Peninsula Valdes and Iguacu Falls

with Elston and Jackie Hill

March/April 2013
The Valdes Peninsula  is a peninsula on the Atlantic coast in Argentina in Patagonia. It is an important nature reserve which
was listed as a World Heritage Site by UNESCO in 1999.

The only town on the peninsula is the small settlement of Puerto Piramides. There are also a number of estancias where
sheep are raised. Most of the peninsula is barren land with some salt lakes.

Our specific reason for visiting the Peninsula was to see the Orcas beach to grab sea lion and elephant seal pups.

Iguacu Falls is in Northern Argentina on the border with Brazil.

At the bottom of this page is information on doing this trip yourself.

Below are links to accounts of this trip. Or, just click the first link and at the bottom of each page you will find a link to the next  
page in this series.
About the Trip.

We booked our trip originally as a five days of photographer of Orcas beaching and feeding on sea lion pups with
Cheeseman's. I had heard a lot of people praise Cheeseman's for the quality of the trips and the small group numbers.

After I booked the trip, I used our miles to book a month long stay in Argentina. For months we tried to figure out what to do
with our extra time. Then Gail Cheeseman called and provided us with two new options. A German gentleman by the name of
Frank Wirth was leading a tour the week before. So we chose to join the German group.

When we booked the segment with  Frank we did not realize that we had two days in between his trip and the Cheeseman
activities, so we got ourselves a car rental for those two days.

After the Cheeseman activity, we stayed at the Estancia Ernestina. Someone had cancelled a reservation, so we managed to
get their four days thanks to Gail. Gail Cheeseman is a wonderful person and did so much to make this trip a success.

I am glad we had the extra days. I would have felt a bit disappointed and rushed with only the five full days with Cheeseman's,
particularly since seeing the Orcas is more of a challenge than I expected.

Cheeseman's provides a quality trip. The permits are expensive, and you should be a somewhat sophisticated photographer.
When one couple with the Cheeseman's group showed up with a Point and Shoot camera, the ranger head complained to our
Argentinian guide that the permits are meant for a higher level of photographer.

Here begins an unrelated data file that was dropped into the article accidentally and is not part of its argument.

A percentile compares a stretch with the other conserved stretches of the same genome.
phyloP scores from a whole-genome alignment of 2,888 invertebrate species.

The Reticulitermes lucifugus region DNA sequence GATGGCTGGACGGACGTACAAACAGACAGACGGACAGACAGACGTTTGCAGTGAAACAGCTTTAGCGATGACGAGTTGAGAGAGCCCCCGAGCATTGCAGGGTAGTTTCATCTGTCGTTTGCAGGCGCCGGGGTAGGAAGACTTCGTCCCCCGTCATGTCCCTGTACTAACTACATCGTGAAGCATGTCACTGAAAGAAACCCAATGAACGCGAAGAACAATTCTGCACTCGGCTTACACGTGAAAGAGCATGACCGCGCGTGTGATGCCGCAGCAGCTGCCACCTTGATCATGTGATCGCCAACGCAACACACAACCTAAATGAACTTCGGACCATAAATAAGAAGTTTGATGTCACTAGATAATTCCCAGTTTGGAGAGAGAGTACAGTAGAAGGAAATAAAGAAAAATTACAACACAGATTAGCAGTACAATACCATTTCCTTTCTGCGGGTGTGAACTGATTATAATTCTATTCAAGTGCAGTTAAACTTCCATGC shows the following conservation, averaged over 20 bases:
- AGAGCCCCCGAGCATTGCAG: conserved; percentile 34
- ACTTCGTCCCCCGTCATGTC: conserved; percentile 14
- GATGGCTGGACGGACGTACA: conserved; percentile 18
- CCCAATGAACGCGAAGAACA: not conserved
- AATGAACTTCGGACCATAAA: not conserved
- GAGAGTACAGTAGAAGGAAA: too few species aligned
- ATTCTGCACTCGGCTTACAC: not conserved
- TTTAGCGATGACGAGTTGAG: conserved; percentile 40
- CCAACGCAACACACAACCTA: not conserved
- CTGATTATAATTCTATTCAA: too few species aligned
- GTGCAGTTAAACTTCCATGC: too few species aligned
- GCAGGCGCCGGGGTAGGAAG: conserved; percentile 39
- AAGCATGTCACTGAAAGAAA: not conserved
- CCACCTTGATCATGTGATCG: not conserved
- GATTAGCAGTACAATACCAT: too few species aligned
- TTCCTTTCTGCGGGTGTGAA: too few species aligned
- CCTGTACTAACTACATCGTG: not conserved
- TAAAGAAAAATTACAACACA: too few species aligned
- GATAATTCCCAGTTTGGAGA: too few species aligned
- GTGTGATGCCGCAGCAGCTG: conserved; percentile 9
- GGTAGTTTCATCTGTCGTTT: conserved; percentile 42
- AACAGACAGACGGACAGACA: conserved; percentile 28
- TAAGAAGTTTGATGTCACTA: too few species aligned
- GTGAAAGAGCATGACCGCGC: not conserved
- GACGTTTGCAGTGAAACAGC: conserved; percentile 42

Going on your own is not that difficult. Joe from Hong Kong was spending a month at the public lookout taking pictures with his
600mm and 200-400mm lenes. He told us that his total costs were $100 a day including car rental and lodging, much less than
any tour group. And what was so nice the two days we drove out on our own was our ability to stop and take photos along the
way based on our interests. At Punta Norte you will meet like minded people who will help you know what to do.

We had a good time with Frank Wirth and it helped that we did not have high expectations. The Germans were very pleasant
to be with and everyone in the group of 30 was timely even on the mornings that we departed at 6 a.m. for the hour drive to
Punta Norte. There are issues with Frank's travel group. It included both a few professional photographers who were closer in
age to us as well as a large number of fairly young adventurers. The photographers who had permits on the beach felt there
was a conflict between goals of the two groups. We enjoyed very much being the oldest participants in a group of 30 people!

The best option is Estancia Ernestina. It has facilites for up to eight people, but the group is usually smaller.  Several of the
guests at the Estancia were photographers who started out with Frank and discovered the advantages of the Estancia.
Lodging is five minutes form the sea lions rather than a one hour drive each way and includes access to private beaches not
available to others.  Juan can also arrange photo permits at the Attack Channel. Food was good and everything was included.
Call me if I can be of any hep in arranging your trip to the Peninsula. Main problem with the Estancia is that it is booked out to
2016 and Juan is not sure how long he will continue to provide his outings to his private beaches and the Estancia is not
cheap.

As far as Iguacu Falls, do everything on your own. We stayed at the Sheraton. We did not take tours and I would mostly advise
against tours. Go into the park when it opens at 8 a.m. For the first 90 minutes, we saw no one else but ourselves.  And if you
have a Brazilian Visa, do go to the Brazilian side. We arranged a private car with driver at one of the little shops at the hotel
and spent one morning in Brazil. The driver handled all border crossing issues and charged us $100 US for the 80 mile round
trip drive and border crossing.